The Strategic National Grant Program was established by the U.S. bishops as part of CCHD’s Review and Renewal to address urgent regional or national needs, issues, or priorities impacting low-income communities. These grants are intended for organizations working to promote justice or economic development on a significantly larger scale than the community-based organizations that typically receive support from the CCHD. Additional information about the programs and work of CCHD is available online at

Priest’s love of math, baseball helps him develop new stat measures

WASHINGTON—WAR, what is it good for?

For Edwin Starr, the answer was “absolutely nothin'”—although “somethin'” might be a better answer, since he had a No. 1 hit with the tune in 1970.

But for Dominican Father Humbert Kilanowski, he’s got a different answer, because he’s asking a different question.

Father Kilanowski, a mathematics professor at Providence College in Rhode Island, has been a baseball stats guy since his freshman year in high school, when he was a student manager of his school’s baseball team. “I played up to eighth grade, but I wasn’t any good,” he confessed.

Back then, he remembered, the new big-deal stats were WHIP and OPS. For the uninitiated, WHIP stands for walks plus hits per inning pitched, a measure of a pitcher’s ability to keep runners off base. OPS stands for on-base percentage plus slugging percentage; the former gauges how often a player gets on base per plate appearance, and the latter calculates how many bases the batter collects per at-bat.

Ordained in 2018, Father Kilanowski not only teaches, but helps out with campus ministry and with a Dominican Third Order group in Rhode Island. He also learned, to his delight, the order has a house on Cape Cod, which gave him a chance to see about a dozen games last year in the Cape Cod League.

The league is one of several “collegiate” leagues around the United States where college ballplayers who think they have a chance in pro ball spend a couple of months in the summer to sharpen their skills. It also gives hitters experience with wood bats; virtually all school and amateur baseball today is played with less expensive and longer-lasting aluminum bats.

Which brings us to WAR, which stands for Wins Above Replacement. In the big leagues, its computations are meant to judge a player’s skill over that of his replacement—typically a minor leaguer who would need to be called up to take his spot on the roster.

But WAR wouldn’t work right in the amateur ranks. For one thing, they haven’t even played in the minors, let alone have a chance to get called up to the majors.

With Cape Cod League statisticians supplying him the 2019 season’s data, Father Kilanowski made some modifications to account for the level of skill and the shorter season, among other things. His results were published in in early July in the Baseball Research Journal, the annual publication of the Society for American Baseball Research.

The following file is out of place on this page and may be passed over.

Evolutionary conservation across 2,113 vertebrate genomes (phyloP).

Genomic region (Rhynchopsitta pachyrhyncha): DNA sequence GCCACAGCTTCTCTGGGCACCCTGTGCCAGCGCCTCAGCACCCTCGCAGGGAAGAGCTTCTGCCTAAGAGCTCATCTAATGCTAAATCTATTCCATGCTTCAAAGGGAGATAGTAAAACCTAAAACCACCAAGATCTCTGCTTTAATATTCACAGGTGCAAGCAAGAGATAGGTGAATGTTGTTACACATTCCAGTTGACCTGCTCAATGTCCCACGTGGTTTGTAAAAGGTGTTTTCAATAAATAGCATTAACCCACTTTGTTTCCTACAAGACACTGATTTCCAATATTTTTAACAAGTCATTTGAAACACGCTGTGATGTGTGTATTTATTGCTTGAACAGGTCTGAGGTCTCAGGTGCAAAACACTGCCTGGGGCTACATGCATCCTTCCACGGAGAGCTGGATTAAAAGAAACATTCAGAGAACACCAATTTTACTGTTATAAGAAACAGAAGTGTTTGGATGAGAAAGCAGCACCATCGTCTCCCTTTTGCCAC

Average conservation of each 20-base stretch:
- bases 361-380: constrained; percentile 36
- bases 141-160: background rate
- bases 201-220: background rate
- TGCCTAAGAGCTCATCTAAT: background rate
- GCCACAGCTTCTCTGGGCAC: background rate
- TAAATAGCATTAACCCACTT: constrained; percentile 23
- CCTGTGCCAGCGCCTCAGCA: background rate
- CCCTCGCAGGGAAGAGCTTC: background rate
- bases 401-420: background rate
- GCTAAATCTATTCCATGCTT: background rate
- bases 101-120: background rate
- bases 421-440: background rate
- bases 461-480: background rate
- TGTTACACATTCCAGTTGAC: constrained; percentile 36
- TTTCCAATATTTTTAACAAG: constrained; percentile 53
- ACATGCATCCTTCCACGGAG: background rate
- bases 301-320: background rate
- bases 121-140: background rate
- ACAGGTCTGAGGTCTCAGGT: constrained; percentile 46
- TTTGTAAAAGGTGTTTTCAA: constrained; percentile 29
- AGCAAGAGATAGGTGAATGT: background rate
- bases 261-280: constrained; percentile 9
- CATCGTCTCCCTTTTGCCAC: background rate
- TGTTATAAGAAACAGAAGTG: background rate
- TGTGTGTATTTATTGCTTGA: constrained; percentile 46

His results? Outfielder Nick Gonzales emerged with a cWAR—the lowercase “c” stands for “Cape”—of 3.17, head and shoulders above the next-best player’s cWAR of 1.97.

Father Kilanowski said scouts had wondered whether the gaudy college stats of Gonzales, who played at New Mexico State, were aided by a lower level of competition, aluminum bats or the thinner air in Las Cruces, elevation 3,900 feet above sea level.

But his Cape Cod League performance sealed the deal. “He was drafted in the first round by the Pittsburgh Pirates, seventh overall,” Father Kilanowski said.

Father Kilanowski grew up in Darien, Connecticut, a suburb of New York City, and he and his family were “big fans” of the New York Yankees. “Working in (Boston) Red Sox Nation, I call it my lifelong penance,” he said.

Just as he was a latecomer to the world of sabermetrics—the development of analytic measures to quantify baseball performance—Father Kilanowski was, in his own words, a “late vocation.”

“I was always Catholic, born and raised in the church,” he said. He was in his parish youth group in high school, and went to the Newman Center at Case Western Reserve University in Cleveland, “but I was just going through the motions in college.” He even remembers a priest telling him on a retreat he should think about the priesthood, “but I didn’t want to consider the possibility.”

Father Kilanowski said he was “well into graduate school” before he heard the call. He had a friend joining the Catholic Church at that time, and “he knows more about the faith than I do. What am I doing wrong?”

He started going to Mass daily at a Dominican parish in Columbus, Ohio, and that’s when “it made sense,” Father Kilanowski said in a July 16 phone interview with Catholic News Service. He admired the order’s “strong academic apostolate, strong community life.”